Peter Galli has been a financial/technology reporter for 12 years at leading publications in South Africa, the UK and the US. He has been Investment Editor of South Africa's Business Day Newspaper, the sister publication of the Financial Times of London.

He was also Group Financial Communications Manager for First National Bank, the second largest banking group in South Africa before moving on to become Executive News Editor of Business Report, the largest daily financial newspaper in South Africa, owned by the global Independent Newspapers group.

He was responsible for a national reporting team of 20 based in four bureaus. He also edited and contributed to its weekly technology page, and launched a financial and technology radio service supplying daily news bulletins to the national broadcaster, the South African Broadcasting Corporation, which were then distributed to some 50 radio stations across the country.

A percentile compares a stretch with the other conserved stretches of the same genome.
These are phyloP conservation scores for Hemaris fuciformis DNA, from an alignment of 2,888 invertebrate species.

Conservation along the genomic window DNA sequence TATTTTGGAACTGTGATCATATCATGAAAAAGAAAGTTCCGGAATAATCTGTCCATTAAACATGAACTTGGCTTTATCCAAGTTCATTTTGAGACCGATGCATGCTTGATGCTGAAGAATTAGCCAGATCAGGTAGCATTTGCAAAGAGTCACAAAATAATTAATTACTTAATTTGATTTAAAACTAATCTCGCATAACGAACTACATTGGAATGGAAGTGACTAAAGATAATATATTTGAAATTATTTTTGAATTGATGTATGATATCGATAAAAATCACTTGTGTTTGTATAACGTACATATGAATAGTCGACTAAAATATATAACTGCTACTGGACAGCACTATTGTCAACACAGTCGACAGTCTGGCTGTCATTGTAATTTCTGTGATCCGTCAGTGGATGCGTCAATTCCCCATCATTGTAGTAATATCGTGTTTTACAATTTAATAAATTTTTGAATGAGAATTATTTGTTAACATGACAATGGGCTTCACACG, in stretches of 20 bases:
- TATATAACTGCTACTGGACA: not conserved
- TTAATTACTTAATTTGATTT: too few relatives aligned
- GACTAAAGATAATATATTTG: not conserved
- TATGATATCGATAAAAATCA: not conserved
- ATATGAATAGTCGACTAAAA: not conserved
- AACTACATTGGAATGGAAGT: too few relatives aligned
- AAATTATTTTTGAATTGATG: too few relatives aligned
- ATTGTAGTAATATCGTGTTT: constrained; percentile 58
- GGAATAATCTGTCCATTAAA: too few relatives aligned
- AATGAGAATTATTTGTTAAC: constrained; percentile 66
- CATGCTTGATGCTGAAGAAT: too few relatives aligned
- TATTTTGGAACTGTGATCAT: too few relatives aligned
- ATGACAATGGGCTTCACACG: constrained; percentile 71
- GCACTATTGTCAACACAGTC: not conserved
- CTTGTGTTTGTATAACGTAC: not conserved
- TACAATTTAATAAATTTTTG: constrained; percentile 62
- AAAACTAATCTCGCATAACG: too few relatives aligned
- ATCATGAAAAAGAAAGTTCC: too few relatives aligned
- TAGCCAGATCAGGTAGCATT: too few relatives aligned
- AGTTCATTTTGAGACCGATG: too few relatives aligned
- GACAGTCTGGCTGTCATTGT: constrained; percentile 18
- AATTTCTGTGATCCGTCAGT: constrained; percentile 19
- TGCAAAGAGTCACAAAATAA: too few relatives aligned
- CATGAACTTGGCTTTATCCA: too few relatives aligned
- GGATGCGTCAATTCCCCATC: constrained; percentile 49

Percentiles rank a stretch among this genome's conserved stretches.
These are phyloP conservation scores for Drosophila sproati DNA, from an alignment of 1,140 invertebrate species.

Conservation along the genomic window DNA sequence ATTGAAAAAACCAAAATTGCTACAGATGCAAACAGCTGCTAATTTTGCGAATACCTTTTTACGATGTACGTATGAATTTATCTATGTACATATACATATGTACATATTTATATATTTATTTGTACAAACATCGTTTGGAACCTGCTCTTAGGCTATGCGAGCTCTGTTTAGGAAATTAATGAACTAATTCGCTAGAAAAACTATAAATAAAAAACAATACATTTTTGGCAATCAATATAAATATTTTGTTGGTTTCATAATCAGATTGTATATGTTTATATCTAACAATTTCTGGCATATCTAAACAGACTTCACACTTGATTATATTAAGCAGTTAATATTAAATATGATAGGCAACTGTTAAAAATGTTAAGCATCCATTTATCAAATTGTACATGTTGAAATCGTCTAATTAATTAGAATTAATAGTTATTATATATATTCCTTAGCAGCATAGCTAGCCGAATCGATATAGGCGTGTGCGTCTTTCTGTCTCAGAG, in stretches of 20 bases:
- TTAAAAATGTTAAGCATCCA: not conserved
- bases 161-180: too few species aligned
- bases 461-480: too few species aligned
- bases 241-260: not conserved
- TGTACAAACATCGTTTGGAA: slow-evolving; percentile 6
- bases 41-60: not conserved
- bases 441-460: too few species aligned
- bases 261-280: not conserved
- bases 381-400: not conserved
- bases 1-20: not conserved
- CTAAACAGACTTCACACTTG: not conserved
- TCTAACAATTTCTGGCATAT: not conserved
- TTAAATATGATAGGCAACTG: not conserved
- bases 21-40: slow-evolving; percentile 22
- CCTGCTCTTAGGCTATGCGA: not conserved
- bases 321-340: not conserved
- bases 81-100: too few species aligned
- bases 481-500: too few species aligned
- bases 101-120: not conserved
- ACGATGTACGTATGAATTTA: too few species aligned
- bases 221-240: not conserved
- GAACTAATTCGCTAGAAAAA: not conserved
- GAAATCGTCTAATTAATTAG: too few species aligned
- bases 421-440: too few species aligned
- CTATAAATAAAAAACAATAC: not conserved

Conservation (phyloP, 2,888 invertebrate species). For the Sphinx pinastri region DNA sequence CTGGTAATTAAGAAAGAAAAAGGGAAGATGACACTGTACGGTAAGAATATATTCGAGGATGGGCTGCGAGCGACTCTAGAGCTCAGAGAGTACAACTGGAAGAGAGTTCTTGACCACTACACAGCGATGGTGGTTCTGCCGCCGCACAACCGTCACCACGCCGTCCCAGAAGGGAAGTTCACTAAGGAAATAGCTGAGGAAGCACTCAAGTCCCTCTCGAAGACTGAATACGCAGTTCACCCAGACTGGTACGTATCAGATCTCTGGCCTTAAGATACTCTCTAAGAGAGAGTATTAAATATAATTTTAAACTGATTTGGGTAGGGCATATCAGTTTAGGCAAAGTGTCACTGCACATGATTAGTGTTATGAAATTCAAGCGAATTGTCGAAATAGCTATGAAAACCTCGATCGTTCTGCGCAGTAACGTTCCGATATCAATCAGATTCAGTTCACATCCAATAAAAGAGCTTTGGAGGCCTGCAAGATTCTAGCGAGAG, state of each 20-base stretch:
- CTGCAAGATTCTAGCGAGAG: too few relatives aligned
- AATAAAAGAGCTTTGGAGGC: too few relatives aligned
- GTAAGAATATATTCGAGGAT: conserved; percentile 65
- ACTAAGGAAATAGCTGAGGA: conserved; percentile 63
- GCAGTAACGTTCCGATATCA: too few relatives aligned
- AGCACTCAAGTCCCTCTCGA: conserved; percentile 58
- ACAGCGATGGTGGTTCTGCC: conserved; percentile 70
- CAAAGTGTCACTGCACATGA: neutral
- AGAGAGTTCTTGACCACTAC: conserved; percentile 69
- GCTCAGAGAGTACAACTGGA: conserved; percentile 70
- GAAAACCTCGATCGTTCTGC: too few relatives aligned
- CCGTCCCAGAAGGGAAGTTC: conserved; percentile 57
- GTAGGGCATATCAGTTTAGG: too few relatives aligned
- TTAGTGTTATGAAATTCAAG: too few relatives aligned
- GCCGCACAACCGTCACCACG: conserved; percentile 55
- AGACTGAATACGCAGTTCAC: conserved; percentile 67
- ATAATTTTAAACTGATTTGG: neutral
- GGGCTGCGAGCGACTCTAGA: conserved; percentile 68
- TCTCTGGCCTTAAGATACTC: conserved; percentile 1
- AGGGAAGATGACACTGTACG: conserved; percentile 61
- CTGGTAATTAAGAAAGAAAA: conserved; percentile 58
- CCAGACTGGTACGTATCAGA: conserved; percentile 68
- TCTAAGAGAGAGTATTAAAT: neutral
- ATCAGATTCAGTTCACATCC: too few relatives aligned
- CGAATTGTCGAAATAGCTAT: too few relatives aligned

He was then transferred to San Francisco as Business Report's U.S. Correspondent to cover Silicon Valley, trade and finance between the US, Europe and emerging markets like South Africa. After serving that role for more than two years, he joined eWeek as a Senior Editor, covering software platforms in August 2000.

He has comprehensively covered Microsoft and its Windows and .Net platforms, as well as the many legal challenges it has faced. He has also focused on Sun Microsystems and its Solaris operating environment, Java and Unix offerings. He covers developments in the open source community, particularly around the Linux kernel and the effects it will have on the enterprise.

He has written extensively about new products for the Linux and Unix platforms, the development of open standards and critically looked at the potential Linux has to offer an alternative operating system and platform to Windows, .Net and Unix-based solutions like Solaris.

His interviews with senior industry executives include Microsoft CEO Steve Ballmer, Linus Torvalds, the original developer of the Linux operating system, Sun CEO Scot McNealy, and Bill Zeitler, a senior vice president at IBM.

For numerous examples of his writing you can search under his name at the eWEEK Website at www.eweek.com.